Elizabeth R Photo Photo



Queen Elizabeth I's
Pastimes



Hunt

Queen Elizabeth Hunting
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The Elizabethan age is celebrated for its literary and dramatic culture, its music and chivalry. The Elizabethan nobility loved to have a good time, and knew just how to have it. The wealthy of the land would entertain each other with great banquets of rich foods, wine, music and dancing. They would play games against each other, play sports such as tennis or bowls, and they would ride and hunt. Women too would participate in some of these sports, aswell as play musical instruments, draw, sew and embroider.

When Queen Elizabeth was not busy with matters of state, she too would enjoy some of these pleasures. Evenings at court were full of entertainments often dedicated to the Queen, and often there would be public performances conducted especially for her, but the Queen also enjoyed less public activities.



Queen Elizabeth I's horse

Queen Elizabeth's Horse
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Elizabeth loved to horse ride. She would spend many an hour riding fast through the Palace grounds. Her love for the sport terrified her Councilors, who feared that she would seriously injure, or even kill herself, from a fall. But Elizabeth was undaunted, and continued to ride long distances and at great speed until the end of her life. Even in her sixties she could ride a distance of ten miles, which she once proved to a courtier who advised the aging Queen to take the carriage. Elizabeth would tire out her ladies by riding hard, and early in her reign, Robert Dudley, her Master of Horse, had to bring over some new horses from Ireland, as the Queen's own horses were not fast or strong enough for her. Elizabeth and Dudley would ride together often. He was probably the most accomplished horse-man in England, and could match the Queen's speed and vigor. In the summer of 1560, Elizabeth and Dudley rode together almost everyday, while some of her ministers bewailed that the Queen was neglecting matters of state.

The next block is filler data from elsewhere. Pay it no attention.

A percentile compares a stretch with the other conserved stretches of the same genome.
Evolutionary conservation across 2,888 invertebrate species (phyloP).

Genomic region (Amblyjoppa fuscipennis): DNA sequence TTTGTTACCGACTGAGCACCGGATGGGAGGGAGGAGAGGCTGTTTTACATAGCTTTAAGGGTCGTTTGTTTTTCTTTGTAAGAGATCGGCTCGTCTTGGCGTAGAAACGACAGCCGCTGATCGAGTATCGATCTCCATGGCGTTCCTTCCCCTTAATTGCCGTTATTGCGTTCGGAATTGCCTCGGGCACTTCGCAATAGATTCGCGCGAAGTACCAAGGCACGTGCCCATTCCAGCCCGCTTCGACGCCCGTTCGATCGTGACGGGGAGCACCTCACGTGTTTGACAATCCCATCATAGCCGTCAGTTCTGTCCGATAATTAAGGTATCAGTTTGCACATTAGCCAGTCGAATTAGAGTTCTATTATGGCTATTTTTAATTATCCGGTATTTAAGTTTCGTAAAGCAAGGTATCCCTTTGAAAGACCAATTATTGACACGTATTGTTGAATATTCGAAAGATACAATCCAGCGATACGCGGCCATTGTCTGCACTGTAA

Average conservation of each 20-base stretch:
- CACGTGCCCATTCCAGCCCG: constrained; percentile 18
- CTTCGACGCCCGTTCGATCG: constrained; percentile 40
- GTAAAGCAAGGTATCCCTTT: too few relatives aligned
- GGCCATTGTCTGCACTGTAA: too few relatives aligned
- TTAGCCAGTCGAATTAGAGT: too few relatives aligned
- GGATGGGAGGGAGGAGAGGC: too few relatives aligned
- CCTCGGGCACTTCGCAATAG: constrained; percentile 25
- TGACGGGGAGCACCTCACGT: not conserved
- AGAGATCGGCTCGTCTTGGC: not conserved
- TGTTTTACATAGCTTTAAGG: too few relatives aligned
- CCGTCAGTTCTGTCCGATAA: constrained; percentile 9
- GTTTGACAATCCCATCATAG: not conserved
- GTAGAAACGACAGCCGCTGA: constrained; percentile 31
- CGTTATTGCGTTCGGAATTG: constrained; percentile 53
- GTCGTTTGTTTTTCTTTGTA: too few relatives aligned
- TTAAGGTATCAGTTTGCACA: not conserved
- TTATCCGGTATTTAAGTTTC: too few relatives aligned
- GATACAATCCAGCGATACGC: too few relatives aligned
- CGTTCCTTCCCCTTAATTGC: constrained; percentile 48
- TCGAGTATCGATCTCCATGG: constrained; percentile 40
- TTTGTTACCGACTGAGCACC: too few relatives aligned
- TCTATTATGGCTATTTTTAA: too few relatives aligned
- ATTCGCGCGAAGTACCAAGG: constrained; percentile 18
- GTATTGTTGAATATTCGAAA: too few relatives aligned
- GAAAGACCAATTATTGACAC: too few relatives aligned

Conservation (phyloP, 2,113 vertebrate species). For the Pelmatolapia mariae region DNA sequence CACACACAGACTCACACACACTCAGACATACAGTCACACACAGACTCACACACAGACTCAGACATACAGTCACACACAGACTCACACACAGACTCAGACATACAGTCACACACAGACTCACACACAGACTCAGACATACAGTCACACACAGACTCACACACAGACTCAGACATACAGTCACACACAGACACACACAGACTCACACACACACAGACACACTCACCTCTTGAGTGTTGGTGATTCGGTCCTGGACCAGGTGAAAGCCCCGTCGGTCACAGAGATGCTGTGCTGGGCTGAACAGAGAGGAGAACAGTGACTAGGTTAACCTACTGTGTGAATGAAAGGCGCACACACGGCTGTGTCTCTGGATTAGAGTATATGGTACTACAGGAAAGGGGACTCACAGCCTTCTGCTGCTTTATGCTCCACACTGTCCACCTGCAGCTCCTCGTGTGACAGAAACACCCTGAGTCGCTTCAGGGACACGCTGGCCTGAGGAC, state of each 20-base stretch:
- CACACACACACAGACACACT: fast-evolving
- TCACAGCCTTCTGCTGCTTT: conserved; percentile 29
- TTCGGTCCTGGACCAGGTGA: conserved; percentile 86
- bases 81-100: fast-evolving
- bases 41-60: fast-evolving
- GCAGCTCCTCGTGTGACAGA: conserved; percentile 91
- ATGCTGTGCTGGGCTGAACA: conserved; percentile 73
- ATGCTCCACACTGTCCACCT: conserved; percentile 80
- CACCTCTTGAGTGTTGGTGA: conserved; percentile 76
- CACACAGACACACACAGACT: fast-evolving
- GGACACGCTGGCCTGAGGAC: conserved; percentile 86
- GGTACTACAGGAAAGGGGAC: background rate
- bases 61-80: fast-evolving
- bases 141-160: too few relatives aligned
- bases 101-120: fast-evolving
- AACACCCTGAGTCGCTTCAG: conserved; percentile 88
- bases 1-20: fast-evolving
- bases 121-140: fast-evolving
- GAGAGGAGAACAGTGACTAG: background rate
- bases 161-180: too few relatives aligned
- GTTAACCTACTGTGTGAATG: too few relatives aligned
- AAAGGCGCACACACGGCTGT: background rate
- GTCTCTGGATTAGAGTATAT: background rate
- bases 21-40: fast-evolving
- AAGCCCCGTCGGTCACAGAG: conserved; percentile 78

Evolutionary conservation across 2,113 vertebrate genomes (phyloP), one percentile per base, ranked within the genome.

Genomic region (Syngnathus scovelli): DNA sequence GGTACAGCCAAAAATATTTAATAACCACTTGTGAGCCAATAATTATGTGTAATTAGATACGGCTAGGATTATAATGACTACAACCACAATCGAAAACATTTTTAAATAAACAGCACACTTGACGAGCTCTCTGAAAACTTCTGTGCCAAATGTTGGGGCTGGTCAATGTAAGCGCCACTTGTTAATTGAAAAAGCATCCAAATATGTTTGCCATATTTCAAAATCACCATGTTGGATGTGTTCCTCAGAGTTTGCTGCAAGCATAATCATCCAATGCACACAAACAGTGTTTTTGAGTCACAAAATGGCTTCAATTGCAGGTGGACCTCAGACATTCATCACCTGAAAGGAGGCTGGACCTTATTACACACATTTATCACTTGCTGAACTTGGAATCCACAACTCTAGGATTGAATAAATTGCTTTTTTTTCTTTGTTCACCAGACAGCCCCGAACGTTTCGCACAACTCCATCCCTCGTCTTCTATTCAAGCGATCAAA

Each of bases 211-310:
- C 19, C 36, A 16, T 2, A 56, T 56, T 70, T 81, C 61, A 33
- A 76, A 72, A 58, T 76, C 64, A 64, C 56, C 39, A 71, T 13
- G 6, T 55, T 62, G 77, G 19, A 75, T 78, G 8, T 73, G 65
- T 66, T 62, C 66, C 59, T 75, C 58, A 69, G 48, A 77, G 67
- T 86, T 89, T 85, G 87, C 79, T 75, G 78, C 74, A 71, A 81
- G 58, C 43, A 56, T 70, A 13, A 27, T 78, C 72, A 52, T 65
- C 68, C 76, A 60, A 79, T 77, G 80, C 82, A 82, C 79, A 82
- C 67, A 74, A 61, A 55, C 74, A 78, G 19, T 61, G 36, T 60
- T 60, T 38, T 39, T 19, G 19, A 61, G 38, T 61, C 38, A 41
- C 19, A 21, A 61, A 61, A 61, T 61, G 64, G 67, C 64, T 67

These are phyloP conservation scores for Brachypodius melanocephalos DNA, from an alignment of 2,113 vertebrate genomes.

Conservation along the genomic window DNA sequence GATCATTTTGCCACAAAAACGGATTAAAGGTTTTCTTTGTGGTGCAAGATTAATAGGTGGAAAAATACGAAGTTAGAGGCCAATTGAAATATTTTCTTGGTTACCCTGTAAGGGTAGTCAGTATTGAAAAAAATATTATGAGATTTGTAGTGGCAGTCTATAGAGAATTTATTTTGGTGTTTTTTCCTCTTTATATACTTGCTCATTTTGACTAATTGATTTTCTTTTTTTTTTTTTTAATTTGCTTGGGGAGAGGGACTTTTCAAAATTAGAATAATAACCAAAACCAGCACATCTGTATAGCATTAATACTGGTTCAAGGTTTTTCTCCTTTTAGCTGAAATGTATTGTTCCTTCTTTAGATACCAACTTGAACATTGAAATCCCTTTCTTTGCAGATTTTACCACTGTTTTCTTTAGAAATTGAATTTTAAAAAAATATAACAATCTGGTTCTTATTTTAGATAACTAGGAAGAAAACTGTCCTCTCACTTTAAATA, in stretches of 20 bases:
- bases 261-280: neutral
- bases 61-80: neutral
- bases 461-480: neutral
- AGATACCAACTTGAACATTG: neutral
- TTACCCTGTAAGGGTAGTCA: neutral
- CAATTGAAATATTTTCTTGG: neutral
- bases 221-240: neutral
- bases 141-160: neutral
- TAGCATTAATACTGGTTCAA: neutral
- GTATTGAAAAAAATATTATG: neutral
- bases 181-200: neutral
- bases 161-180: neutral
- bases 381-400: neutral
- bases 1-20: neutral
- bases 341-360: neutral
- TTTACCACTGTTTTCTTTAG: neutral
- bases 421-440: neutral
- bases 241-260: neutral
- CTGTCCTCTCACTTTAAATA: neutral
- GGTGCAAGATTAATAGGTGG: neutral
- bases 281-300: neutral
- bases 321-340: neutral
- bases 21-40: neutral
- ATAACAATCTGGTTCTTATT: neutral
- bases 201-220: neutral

Elizabeth also loved to hunt. On horseback, she would hunt deers and stags with her courtiers, and when the unfortunate animal was caught, she would be invited to cut its throat. In 1575, the French Ambassador reported that she had killed "six does" with her cross bow. Hunting was quite an event, and would take several hours, so the Queen and her courtiers would often have a picnic in the forest.



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